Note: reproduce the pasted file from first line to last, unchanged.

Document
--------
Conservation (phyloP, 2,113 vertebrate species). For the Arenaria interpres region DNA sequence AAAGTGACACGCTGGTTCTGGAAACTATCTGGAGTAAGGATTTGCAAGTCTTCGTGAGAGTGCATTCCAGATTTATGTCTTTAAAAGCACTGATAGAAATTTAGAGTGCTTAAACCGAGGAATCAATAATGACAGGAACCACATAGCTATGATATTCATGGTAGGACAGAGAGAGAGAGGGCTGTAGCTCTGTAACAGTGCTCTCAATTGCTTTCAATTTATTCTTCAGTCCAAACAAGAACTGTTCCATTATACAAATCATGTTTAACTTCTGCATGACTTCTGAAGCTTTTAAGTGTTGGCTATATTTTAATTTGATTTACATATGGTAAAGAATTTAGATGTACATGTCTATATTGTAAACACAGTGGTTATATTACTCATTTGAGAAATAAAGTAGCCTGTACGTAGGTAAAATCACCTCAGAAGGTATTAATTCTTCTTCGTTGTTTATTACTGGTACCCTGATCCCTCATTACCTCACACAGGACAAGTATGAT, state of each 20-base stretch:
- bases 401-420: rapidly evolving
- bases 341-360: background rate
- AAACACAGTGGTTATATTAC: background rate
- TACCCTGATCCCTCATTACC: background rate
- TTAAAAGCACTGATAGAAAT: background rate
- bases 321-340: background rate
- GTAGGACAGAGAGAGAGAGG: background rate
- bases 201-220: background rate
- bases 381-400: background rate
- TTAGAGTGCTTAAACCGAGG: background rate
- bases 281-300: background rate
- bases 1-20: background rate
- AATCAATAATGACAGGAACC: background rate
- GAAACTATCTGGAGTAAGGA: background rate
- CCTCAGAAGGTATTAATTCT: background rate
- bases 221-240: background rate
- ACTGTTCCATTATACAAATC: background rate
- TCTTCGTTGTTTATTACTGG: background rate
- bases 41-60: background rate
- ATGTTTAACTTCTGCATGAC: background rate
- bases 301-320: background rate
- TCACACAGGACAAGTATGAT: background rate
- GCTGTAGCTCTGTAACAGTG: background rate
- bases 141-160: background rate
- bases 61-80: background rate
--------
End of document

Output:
Conservation (phyloP, 2,113 vertebrate species). For the Arenaria interpres region DNA sequence AAAGTGACACGCTGGTTCTGGAAACTATCTGGAGTAAGGATTTGCAAGTCTTCGTGAGAGTGCATTCCAGATTTATGTCTTTAAAAGCACTGATAGAAATTTAGAGTGCTTAAACCGAGGAATCAATAATGACAGGAACCACATAGCTATGATATTCATGGTAGGACAGAGAGAGAGAGGGCTGTAGCTCTGTAACAGTGCTCTCAATTGCTTTCAATTTATTCTTCAGTCCAAACAAGAACTGTTCCATTATACAAATCATGTTTAACTTCTGCATGACTTCTGAAGCTTTTAAGTGTTGGCTATATTTTAATTTGATTTACATATGGTAAAGAATTTAGATGTACATGTCTATATTGTAAACACAGTGGTTATATTACTCATTTGAGAAATAAAGTAGCCTGTACGTAGGTAAAATCACCTCAGAAGGTATTAATTCTTCTTCGTTGTTTATTACTGGTACCCTGATCCCTCATTACCTCACACAGGACAAGTATGAT, state of each 20-base stretch:
- bases 401-420: rapidly evolving
- bases 341-360: background rate
- AAACACAGTGGTTATATTAC: background rate
- TACCCTGATCCCTCATTACC: background rate
- TTAAAAGCACTGATAGAAAT: background rate
- bases 321-340: background rate
- GTAGGACAGAGAGAGAGAGG: background rate
- bases 201-220: background rate
- bases 381-400: background rate
- TTAGAGTGCTTAAACCGAGG: background rate
- bases 281-300: background rate
- bases 1-20: background rate
- AATCAATAATGACAGGAACC: background rate
- GAAACTATCTGGAGTAAGGA: background rate
- CCTCAGAAGGTATTAATTCT: background rate
- bases 221-240: background rate
- ACTGTTCCATTATACAAATC: background rate
- TCTTCGTTGTTTATTACTGG: background rate
- bases 41-60: background rate
- ATGTTTAACTTCTGCATGAC: background rate
- bases 301-320: background rate
- TCACACAGGACAAGTATGAT: background rate
- GCTGTAGCTCTGTAACAGTG: background rate
- bases 141-160: background rate
- bases 61-80: background rate